Which leads to the question, what happens when all of these cases against Trump make it to the Supremes? All the Republicans aren’t Trumpists, some aren’t fans.

But a judicial hit policy is dangerous when you don’t control the supreme court.

Something to think about.

And, overall, this indicates a new era in American politics: the gloves are coming off, even more, on both sides and previous elite norms are changing.

This makes some sense when you consider that the US, in certain terms, is in decline. In the old days, there was plenty for everyone. But with the US is relative decline (and arguably absolute decline), and with elites having taken so much from the poor and middle class that there’s little more to loot, any further gains must come from each other.

Welcome to decline.

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Feinstein And the Ginsburg Betrayal

So then:

Feinstein, who was hospitalized in early March for shingles and has remained in her San Francisco home since March 7, has missed 60 votes of the 82 taken in the Senate in 2023…

…Judiciary Committee Chair Dick Durbin (D-Ill.) said on Monday that Feinstein’s absence from the Senate—and the Judiciary Committee specifically—will impede Democrats’ ability to confirm judicial nominees.

“I can’t consider nominees in these circumstances, because a tie vote is a losing vote in committee,”…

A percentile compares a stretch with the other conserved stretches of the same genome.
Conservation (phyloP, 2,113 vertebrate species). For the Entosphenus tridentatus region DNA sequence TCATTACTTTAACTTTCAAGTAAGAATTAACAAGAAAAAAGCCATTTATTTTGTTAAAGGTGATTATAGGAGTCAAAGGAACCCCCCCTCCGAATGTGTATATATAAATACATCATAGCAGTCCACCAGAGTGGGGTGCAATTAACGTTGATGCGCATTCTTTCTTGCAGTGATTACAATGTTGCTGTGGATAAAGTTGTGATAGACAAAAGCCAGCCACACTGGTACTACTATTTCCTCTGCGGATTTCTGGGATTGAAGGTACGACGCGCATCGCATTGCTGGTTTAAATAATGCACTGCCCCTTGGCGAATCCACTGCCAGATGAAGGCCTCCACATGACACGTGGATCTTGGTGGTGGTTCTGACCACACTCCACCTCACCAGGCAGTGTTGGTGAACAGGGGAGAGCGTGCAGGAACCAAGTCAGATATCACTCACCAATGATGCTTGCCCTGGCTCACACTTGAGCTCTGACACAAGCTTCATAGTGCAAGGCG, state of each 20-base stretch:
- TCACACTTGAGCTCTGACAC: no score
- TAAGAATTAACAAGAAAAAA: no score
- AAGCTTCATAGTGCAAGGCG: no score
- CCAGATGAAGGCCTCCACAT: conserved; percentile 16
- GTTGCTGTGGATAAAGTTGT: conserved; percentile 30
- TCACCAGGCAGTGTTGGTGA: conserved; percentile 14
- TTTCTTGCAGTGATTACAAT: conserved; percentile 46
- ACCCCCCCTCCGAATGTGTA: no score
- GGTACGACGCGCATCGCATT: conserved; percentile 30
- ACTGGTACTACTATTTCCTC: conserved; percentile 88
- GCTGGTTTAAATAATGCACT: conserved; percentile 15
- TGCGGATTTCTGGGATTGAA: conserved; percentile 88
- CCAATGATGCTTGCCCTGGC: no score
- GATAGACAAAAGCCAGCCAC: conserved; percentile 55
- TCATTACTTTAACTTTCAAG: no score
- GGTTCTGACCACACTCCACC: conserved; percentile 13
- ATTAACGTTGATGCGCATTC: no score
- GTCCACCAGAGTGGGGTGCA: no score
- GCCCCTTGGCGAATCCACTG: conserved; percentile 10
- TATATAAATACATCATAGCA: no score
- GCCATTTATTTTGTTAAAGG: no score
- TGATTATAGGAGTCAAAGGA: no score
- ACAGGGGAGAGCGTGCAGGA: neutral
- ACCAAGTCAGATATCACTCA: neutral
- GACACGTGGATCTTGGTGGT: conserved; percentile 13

…Feinstein announced she won’t seek reelection in 2024 as a handful of Democratic House members vie for her seat. But she intends to serve out the rest of her term, which is set to end in January 2025.

Ginsburg had cancer. It was a type of cancer which was almost always fatal. She refused to step down from the Supreme Court when a Democratic president could easily appoint her successor, and as a result the Democrats lost a court seat. Ginsburg was looked up to by liberal women, but she betrayed them, though most can’t see past their hero worship to recognize that.

Feinstein is in a similar position: shingles isn’t the real issue, she has dementia and everyone know it. If she cared about the interests of her constituents she would step down immediately so that judges could be appointed and laws passed which need her support. It’s not that she’s a good Senator, she’s voted for a lot of crap, but Democratic appointed judges tend to be better than Republican appointed judges and the difference is important.